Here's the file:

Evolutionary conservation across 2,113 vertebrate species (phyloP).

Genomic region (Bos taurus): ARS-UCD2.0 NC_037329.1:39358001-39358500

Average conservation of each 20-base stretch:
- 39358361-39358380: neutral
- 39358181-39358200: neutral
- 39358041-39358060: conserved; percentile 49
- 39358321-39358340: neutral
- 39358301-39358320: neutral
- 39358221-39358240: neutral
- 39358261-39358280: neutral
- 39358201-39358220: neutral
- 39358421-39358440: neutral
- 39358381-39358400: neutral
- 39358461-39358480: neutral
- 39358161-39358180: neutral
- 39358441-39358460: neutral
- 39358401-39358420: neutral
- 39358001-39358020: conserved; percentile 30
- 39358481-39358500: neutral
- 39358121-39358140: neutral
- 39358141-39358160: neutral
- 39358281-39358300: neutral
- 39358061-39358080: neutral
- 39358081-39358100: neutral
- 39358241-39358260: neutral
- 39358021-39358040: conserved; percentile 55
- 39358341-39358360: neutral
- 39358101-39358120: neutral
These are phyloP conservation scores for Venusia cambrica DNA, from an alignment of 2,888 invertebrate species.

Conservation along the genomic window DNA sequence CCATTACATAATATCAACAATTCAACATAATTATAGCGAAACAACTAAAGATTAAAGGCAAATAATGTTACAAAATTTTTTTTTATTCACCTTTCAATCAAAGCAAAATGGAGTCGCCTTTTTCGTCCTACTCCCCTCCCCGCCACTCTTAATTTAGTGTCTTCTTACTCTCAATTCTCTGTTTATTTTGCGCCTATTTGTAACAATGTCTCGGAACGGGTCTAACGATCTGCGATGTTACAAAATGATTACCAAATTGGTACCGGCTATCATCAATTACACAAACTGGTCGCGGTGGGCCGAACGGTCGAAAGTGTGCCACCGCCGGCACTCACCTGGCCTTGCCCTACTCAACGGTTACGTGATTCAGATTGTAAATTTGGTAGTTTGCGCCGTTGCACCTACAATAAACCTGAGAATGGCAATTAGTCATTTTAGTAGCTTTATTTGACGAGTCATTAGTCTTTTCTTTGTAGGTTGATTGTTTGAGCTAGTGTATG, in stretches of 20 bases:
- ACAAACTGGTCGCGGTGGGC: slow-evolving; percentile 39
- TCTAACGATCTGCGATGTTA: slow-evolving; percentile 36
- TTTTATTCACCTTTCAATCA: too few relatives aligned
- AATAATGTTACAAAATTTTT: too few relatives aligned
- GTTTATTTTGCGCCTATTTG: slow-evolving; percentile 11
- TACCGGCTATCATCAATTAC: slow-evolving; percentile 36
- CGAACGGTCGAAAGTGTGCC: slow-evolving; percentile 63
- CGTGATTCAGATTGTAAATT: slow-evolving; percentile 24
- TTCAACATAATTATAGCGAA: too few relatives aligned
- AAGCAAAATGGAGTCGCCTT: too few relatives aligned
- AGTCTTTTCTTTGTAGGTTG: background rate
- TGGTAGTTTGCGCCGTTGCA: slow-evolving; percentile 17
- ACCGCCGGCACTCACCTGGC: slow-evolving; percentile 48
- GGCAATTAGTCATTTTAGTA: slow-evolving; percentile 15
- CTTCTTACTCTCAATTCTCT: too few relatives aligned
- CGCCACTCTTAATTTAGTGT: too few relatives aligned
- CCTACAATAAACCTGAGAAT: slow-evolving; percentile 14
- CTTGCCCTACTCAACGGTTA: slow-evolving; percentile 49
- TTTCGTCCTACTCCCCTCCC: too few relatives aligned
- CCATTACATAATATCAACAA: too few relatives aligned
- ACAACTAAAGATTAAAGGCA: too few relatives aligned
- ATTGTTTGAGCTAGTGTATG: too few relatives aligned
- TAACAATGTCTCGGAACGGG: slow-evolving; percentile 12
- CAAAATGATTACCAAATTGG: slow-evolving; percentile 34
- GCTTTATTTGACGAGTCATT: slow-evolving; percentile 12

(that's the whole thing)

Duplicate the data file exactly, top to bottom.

Evolutionary conservation across 2,113 vertebrate species (phyloP).

Genomic region (Bos taurus): ARS-UCD2.0 NC_037329.1:39358001-39358500

Average conservation of each 20-base stretch:
- 39358361-39358380: neutral
- 39358181-39358200: neutral
- 39358041-39358060: conserved; percentile 49
- 39358321-39358340: neutral
- 39358301-39358320: neutral
- 39358221-39358240: neutral
- 39358261-39358280: neutral
- 39358201-39358220: neutral
- 39358421-39358440: neutral
- 39358381-39358400: neutral
- 39358461-39358480: neutral
- 39358161-39358180: neutral
- 39358441-39358460: neutral
- 39358401-39358420: neutral
- 39358001-39358020: conserved; percentile 30
- 39358481-39358500: neutral
- 39358121-39358140: neutral
- 39358141-39358160: neutral
- 39358281-39358300: neutral
- 39358061-39358080: neutral
- 39358081-39358100: neutral
- 39358241-39358260: neutral
- 39358021-39358040: conserved; percentile 55
- 39358341-39358360: neutral
- 39358101-39358120: neutral
These are phyloP conservation scores for Venusia cambrica DNA, from an alignment of 2,888 invertebrate species.

Conservation along the genomic window DNA sequence CCATTACATAATATCAACAATTCAACATAATTATAGCGAAACAACTAAAGATTAAAGGCAAATAATGTTACAAAATTTTTTTTTATTCACCTTTCAATCAAAGCAAAATGGAGTCGCCTTTTTCGTCCTACTCCCCTCCCCGCCACTCTTAATTTAGTGTCTTCTTACTCTCAATTCTCTGTTTATTTTGCGCCTATTTGTAACAATGTCTCGGAACGGGTCTAACGATCTGCGATGTTACAAAATGATTACCAAATTGGTACCGGCTATCATCAATTACACAAACTGGTCGCGGTGGGCCGAACGGTCGAAAGTGTGCCACCGCCGGCACTCACCTGGCCTTGCCCTACTCAACGGTTACGTGATTCAGATTGTAAATTTGGTAGTTTGCGCCGTTGCACCTACAATAAACCTGAGAATGGCAATTAGTCATTTTAGTAGCTTTATTTGACGAGTCATTAGTCTTTTCTTTGTAGGTTGATTGTTTGAGCTAGTGTATG, in stretches of 20 bases:
- ACAAACTGGTCGCGGTGGGC: slow-evolving; percentile 39
- TCTAACGATCTGCGATGTTA: slow-evolving; percentile 36
- TTTTATTCACCTTTCAATCA: too few relatives aligned
- AATAATGTTACAAAATTTTT: too few relatives aligned
- GTTTATTTTGCGCCTATTTG: slow-evolving; percentile 11
- TACCGGCTATCATCAATTAC: slow-evolving; percentile 36
- CGAACGGTCGAAAGTGTGCC: slow-evolving; percentile 63
- CGTGATTCAGATTGTAAATT: slow-evolving; percentile 24
- TTCAACATAATTATAGCGAA: too few relatives aligned
- AAGCAAAATGGAGTCGCCTT: too few relatives aligned
- AGTCTTTTCTTTGTAGGTTG: background rate
- TGGTAGTTTGCGCCGTTGCA: slow-evolving; percentile 17
- ACCGCCGGCACTCACCTGGC: slow-evolving; percentile 48
- GGCAATTAGTCATTTTAGTA: slow-evolving; percentile 15
- CTTCTTACTCTCAATTCTCT: too few relatives aligned
- CGCCACTCTTAATTTAGTGT: too few relatives aligned
- CCTACAATAAACCTGAGAAT: slow-evolving; percentile 14
- CTTGCCCTACTCAACGGTTA: slow-evolving; percentile 49
- TTTCGTCCTACTCCCCTCCC: too few relatives aligned
- CCATTACATAATATCAACAA: too few relatives aligned
- ACAACTAAAGATTAAAGGCA: too few relatives aligned
- ATTGTTTGAGCTAGTGTATG: too few relatives aligned
- TAACAATGTCTCGGAACGGG: slow-evolving; percentile 12
- CAAAATGATTACCAAATTGG: slow-evolving; percentile 34
- GCTTTATTTGACGAGTCATT: slow-evolving; percentile 12